Neale, thank you for your reply, and easing my mind a bit that I'm doing everything I can possibly be doing at this point and time.
A side-note about the mollies; we have one LFS in our small town, and our town is famous for notoriously hard water. I do not know if they had been acclimated before hand, and we know the difficulty with trying to soften hard water. The RO we get from our grocer tests at 6.4pH. My husband had been mixing RO and spring water, in about a 70/30 ratio RO to spring so as to try and keep a more neutral balance; he's even got driftwood pieces trying to help with that.
All in all, the mollies are thriving for it being a bit too hard, but we also know they like it a bit brackish, so we do help them out there, if we can't make the water as soft as they might like it. We're working on it, though. It may take a while of only RO water for weekly water changes, but it should gradually lower so that it's more to their liking.
At the very least, our buffering capacity is good, so there won't be any huge swings in pH as we get to that goal.
Oh, just for fun, here's a list of my husband's 7 tanks with current stock:38gal: 11 neon/cardinal tetras, 6 Corydoras catfish, 4 scissor-tail Rasbora, 5 Otocinclus various snails, planted.20gal: 1 BGK; planted18gal Hex: 11 Harlequin Rasbora; planted
10gal #1: 4 pot-bellied mollies, 3 female, one male; planted
10gal #2: Hospital tank, low flow undergravel that houses my poor Gourami; planted
5gal: South American Crayfish(?); planted
5gal#2: Another crayfish2.5gal: Juvenile Molly (possibly Sailfin, or pot bellied; one of our previous mollies had given birth, and sadly, Speck, because he only looked like a speck is the only one left); planted.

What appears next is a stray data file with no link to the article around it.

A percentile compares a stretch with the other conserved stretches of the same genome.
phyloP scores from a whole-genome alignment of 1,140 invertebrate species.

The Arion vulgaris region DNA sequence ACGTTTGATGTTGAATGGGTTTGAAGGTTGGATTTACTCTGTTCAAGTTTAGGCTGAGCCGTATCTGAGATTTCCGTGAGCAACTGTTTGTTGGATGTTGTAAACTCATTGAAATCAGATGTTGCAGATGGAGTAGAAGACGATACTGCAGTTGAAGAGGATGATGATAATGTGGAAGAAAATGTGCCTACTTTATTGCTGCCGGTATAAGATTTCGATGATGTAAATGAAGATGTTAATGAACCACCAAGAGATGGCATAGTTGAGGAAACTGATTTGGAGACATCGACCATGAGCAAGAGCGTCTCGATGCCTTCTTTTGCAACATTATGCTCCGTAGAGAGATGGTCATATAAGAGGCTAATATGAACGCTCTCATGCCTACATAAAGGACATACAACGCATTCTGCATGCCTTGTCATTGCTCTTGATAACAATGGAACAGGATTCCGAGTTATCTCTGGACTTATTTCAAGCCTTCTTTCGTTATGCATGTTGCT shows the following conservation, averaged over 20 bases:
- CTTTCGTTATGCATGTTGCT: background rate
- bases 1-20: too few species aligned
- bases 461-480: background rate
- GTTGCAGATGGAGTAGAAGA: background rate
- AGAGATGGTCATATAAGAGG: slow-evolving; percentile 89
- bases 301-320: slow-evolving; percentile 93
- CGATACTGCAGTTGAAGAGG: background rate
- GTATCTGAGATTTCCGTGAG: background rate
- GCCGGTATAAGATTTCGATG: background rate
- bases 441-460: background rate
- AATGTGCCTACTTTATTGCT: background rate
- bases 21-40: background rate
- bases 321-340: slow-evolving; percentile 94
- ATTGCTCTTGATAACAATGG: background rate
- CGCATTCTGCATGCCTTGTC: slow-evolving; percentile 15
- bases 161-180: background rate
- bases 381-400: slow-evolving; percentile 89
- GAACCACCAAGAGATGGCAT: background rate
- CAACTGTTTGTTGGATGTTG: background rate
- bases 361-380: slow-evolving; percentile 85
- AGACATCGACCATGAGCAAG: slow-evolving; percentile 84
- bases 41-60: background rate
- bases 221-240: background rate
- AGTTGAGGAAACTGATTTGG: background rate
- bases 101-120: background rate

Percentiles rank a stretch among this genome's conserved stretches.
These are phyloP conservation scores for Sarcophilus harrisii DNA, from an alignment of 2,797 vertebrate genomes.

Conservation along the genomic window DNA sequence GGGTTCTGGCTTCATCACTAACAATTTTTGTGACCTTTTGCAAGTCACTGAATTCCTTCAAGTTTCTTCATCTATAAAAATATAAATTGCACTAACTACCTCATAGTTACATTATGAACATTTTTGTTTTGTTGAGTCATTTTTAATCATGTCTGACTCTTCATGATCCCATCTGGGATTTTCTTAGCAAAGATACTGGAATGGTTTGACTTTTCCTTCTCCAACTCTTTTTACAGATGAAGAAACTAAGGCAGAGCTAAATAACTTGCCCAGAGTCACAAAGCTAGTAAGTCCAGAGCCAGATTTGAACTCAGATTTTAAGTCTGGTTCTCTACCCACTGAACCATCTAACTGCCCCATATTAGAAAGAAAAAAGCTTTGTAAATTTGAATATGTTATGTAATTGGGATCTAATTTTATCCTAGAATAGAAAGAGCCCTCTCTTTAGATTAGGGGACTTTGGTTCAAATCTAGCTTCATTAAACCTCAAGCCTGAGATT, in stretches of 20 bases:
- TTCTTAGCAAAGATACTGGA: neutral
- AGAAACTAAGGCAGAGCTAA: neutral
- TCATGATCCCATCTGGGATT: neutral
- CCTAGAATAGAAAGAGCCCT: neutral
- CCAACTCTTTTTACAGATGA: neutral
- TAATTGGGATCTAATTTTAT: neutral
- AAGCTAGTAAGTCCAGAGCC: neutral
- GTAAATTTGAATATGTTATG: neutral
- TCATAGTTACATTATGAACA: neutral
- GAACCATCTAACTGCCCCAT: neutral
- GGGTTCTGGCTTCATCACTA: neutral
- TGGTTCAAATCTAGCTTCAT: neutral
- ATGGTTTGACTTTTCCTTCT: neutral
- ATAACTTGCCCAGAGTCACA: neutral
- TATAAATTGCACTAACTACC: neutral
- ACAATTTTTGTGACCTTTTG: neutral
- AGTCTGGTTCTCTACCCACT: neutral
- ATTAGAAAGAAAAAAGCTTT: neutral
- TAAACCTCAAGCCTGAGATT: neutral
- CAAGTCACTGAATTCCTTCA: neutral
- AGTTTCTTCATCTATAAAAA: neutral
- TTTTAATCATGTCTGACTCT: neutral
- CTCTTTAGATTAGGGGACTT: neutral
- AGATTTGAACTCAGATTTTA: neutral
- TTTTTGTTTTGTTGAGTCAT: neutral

Breeder tank: An Endler's Livebearer fry that I got as a bonus with some of the aquatic plants I purchased. And last, but not least, and yet to be set up: 75gal, future home of the BGK and various other fish, I'm sure.
Okay, so I can't count.. that makes 8 tanks, not 7. I wasn't thinking on the breeder tank, since it's attached and filtered through the 10gal hospital tank.
Have a great week!
Thanks again, Kimberly.

Re: Dwarf Gourami dilemma.    4/18/17
Hi WWM Crew, Neale:
I can't thank you enough for your prompt response.
<Welcome.>
We're 3 weeks into hoping and praying the Gourami gets better, I shall keep you updated on the matter.
<Good oh!>
And thank you for basically telling me his swim bladder isn't going to rupture.
<Not sure I said that! Can happen. But unlikely, and there's nothing much you can do either way. But yes, any surgery at home would make things worse, and chances are it'll fix itself -- over time.>
I had thought about carrying him to a vet and having them aspirate the swim bladder since needles and syringes aren't what I usually keep on hand with our fish meds.. but thank you for reassuring me a rupture won't happen.
<I've never seen it in aquarium fish, anyway. The photos you see of marine fish (usually) with their swim bladders massively expanded, often poking out their mouths, are examples of physostomous fish unable to 'burp' out the gas when brought up from deep water. As pressure decreases, the gas in the bladder expands. Physostomous fish can burp it out, but more advanced fish can't. Since aquarium fish aren't kept under pressure, this problem doesn't exist.>
The only reason I haven't satisfied my itch to pop that "blister" is solely due to the fact that I'd be introducing a whole host of problems(no pun intended) for my already distressed little guy. So no worries there, Crew!
<Cool.>